In the Winter 2014 issue of Contexts, a magazine published by the American Sociological Association, Anne T. Gallagher reports that trafficking for organ removal is on the rise:
Trafficking of persons for organ removal is not an urban myth, but an increasingly common means by which the global shortage in organs is being met. Recipients are generally independently wealthy or are supported by their governments or private insurance companies. Victims are inevitably poor and from poorer countries, often unemployed and with low educational levels, which makes them vulnerable to deception about the nature of the transplant procedure and its potential impacts.
She furthers that many are forced to comply, are bribed or manipulated, and threatened into silence. Many become dangerously ill or die from complications from hastily performed procedures and inadequate (or absent) follow up care. Some are simply left to die with no intention of them surviving. Compensation promised is rarely paid in full, and is generally a tiny fraction of the promised price. Debt bondage or extortion often pressure individuals to “donate.” In many cases, organs are outright stolen.
Both men and women are victims of organ trafficking, but women tend to be especially vulnerable, as victims come from areas where women are still considered second-class citizens or property. Women are also more likely to be illiterate and have fewer opportunities and resources at hand. Sex trafficked women, not surprisingly, are especially vulnerable to organ trafficking as well. Just like other animals, women’s bodies are literally fragmented, butchered, bought and sold, and consumed by those with more power. Both women and other animals exist as (temporarily) living resources waiting to be harvested.
Not surprisingly, this horrific industry is rooted in patriarchy. As diet-related diseases increase as a result of our growing consumption of other animals, the demand for organ transplants rises. Kidneys are one of the top organs in demand, and the primary reason for transplant is diabetes. Diabetes is one of many diseases directly related to a non-vegan diet. The masculinization of meat and the association of animal foods with wealth fuels this irrational demand. Traditional plant-based (and feminized) diets become devalued and are quickly disappearing as Westernization spreads. Patriarchy not only influences the deterioration, but also the access to solutions. Not everyone enjoys equal access to a transplant. It is generally those in wealthier Western nations and usually men with this privilege.
In a previous essay, I discussed the ethical considerations behind organ donation as a vegan. I do not think it is appropriate to punish individuals who are suffering for systemic problems rooted in Western imperialism, patriarchy, and speciesism. I believe everyone should register as an organ donor, not only for the interests of the individuals in need, but also those animals (used as “donors” and in vivisection) and vulnerable humans who might be spared exploitation and death.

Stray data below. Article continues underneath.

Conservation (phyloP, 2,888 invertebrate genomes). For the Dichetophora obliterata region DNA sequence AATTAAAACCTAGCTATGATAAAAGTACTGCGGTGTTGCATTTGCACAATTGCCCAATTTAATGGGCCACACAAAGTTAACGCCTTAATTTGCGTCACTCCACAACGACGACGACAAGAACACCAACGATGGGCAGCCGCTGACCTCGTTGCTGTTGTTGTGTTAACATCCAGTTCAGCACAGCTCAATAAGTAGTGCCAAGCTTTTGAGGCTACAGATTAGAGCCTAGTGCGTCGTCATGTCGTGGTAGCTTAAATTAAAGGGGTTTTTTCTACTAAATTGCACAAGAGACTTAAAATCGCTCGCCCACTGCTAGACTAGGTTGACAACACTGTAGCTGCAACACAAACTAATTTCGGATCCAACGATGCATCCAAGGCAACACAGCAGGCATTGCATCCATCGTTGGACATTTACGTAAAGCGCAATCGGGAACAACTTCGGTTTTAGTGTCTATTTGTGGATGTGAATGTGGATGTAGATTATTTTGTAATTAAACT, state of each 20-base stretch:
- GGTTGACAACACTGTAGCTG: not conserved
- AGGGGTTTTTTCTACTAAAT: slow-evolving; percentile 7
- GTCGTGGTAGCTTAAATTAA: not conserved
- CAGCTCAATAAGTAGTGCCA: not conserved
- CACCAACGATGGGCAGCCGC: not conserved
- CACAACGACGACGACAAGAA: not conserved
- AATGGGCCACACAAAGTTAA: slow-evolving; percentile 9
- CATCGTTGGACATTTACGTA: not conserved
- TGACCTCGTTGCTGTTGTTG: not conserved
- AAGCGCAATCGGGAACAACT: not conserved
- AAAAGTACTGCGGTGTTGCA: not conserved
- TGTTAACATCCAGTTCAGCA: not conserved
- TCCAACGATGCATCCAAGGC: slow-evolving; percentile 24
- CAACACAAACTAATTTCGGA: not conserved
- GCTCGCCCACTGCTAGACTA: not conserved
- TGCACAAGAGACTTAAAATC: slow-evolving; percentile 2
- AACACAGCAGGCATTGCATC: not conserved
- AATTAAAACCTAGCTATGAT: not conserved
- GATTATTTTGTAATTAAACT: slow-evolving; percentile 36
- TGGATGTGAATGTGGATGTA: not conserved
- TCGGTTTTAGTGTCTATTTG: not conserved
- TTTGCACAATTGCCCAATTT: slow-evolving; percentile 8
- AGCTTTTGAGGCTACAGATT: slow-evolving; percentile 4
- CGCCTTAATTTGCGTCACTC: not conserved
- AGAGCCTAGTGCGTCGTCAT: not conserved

But it should not end there. Veganism is an ethical imperative for deconstructing these systems of oppression. While Westerners poison their organs with the death of Nonhuman Animals, poor women in India, Africa, and Asia suffer and die to replenish the bodies of the global rich. Of course, their poverty is also intimately linked with the West’s resource-intensive need to extort massive amounts of grain and water to funnel into livestock. The resulting pollution from this animal-industrial complex further weakens third world regions struggling to survive under the weight of colonialist and capitalist oppression. The consumption of other animals entails widespread global violence against all vulnerable groups for the pleasure, convenience, and privilege of a small few. Sadly, organ trafficking is but one of many cruel injustices bound to gross power imbalances. Anti-capitalist vegan feminism must be at the root of our activism. We must take an intersectional approach if we are to have any hope at success.
Dr. Wrenn is Lecturer of Sociology and past Director of Gender Studies (2016-2018) with Monmouth University. She received her Ph.D. in Sociology with Colorado State University in 2016. She received her M.S. in Sociology in 2008 and her B.A. in Political Science in 2005, both from Virginia Tech. She was awarded Exemplary Diversity Scholar, 2016 by the University of Michigan’s National Center for Institutional Diversity. She served as council member with the American Sociological Association’s Animals & Society section (2013-2016) and was elected Chair in 2018. She serves as Book Review Editor to Society & Animals and has contributed to the Human-Animal Studies Images and Cinema blogs for the Animals and Society Institute. She has been published in several peer-reviewed academic journals including the Journal of Gender Studies, Feminist Media Studies, Disability & Society, Food, Culture & Society, and Society & Animals. In July 2013, she founded the Vegan Feminist Network, an academic-activist project engaging intersectional social justice praxis. She is the author of A Rational Approach to Animal Rights: Extensions in Abolitionist Theory (Palgrave MacMillan 2016).
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